Swallow Review: Domestic Horror Worth Watching

If you’re curious about Pica and don’t want to watch a questionable and exploitative reality show, you’re in the right place. Swallow is a psychological thriller and body horror laced with dark comedy.

Haley Bennett carries the film with a measured and captivating performance. Hunter does everything she can to be the perfect obedient wife she looks like a human trying her best to be a doll, clamping down on any other kind of emotion other than happiness and contentment.

In one dinner scene at home, Hunter contains the disappointment and sadness in her eyes while maintaining a perfect posture in a red dress. After spending time alone cooped up in her house and making an effort to dress up and prepare dinner, her husband makes little effort to have a conversation and uses his phone instead.

The script is good at painting the insidiously toxic family she has to deal with. Richie and his parents treat her like furniture, masking their passive-aggressiveness with fake smiles and control with feigned concerns. When you find out how Richie and Hunter met it sounds like a fairy tale, but it hides an awful truth that’s common in real life. It’s no wonder that Hunter decides to swallow a marble one fine day.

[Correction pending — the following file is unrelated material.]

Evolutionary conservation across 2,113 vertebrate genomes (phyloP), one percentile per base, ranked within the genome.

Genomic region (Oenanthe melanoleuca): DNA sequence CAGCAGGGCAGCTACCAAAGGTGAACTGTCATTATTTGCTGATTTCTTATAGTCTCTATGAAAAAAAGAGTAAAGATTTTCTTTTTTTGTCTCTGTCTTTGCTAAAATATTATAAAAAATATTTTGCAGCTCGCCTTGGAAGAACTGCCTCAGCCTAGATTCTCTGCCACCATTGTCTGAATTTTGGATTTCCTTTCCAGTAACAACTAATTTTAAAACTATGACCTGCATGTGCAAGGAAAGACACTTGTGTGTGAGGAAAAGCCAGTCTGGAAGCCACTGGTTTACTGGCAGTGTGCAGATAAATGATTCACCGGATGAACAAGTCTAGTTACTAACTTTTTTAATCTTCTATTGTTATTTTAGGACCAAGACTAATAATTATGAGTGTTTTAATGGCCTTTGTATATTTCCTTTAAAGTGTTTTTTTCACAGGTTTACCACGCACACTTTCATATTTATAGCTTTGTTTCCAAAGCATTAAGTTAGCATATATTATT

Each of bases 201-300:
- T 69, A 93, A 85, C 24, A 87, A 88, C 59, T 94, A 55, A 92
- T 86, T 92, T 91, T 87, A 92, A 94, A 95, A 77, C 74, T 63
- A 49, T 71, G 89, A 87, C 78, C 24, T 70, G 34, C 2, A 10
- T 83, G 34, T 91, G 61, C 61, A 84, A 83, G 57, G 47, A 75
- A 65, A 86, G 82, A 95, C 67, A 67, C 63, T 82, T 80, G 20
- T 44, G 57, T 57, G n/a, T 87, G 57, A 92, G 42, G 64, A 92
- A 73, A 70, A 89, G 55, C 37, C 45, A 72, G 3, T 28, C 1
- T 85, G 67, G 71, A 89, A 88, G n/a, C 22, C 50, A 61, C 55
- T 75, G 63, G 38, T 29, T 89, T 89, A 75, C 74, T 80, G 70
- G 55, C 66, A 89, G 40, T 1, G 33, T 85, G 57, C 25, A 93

Purposeful cinematography and production design on top of an empathetic script save Swallow from being an exploitative flick that is very common anytime a disorder is involved in the premise.

Hunter’s increasingly dangerous habit is set against a posh Hudson Valley home that evokes 50’s glamour, recalling a regressive era when a woman’s ideal role is to please others. Swallow doesn’t just use this for shock value and serves the story (a clinical psychologist was hired to be a consultant on the film). The plot shows what role Pica plays in Hunter’s domestic ennui. The movie’s aesthetic turns to grey as Richie and his family attempt to cure her with selfish motivations.

At this point is where the movie veers away from the grotesque elements of its story. It’s commendable for the director to show a woman dealing with her trauma, but this derails the film’s efforts in the process. We already know why Hunter has an eating disorder, but the script chooses to focus on a particular past that is vaguely connected to what she’s going through. This woman-on-the-run drama gives Richie no closure at least. Denis O’Hare turns a few lines into a powerful admission.

Overall, Swallow is an engaging and earnest movie that has something important to say about the deeply ingrained soul-sucking expectations of a woman’s domestic life. It’s no surprise that studies show unmarried women live longer and happier life than their counterparts. In the end, Hunter gets a well-deserved catharsis.



Swallow is a squirm-inducing yet engrossing domestic horror with great performances, character-driven script, and captivating visuals.

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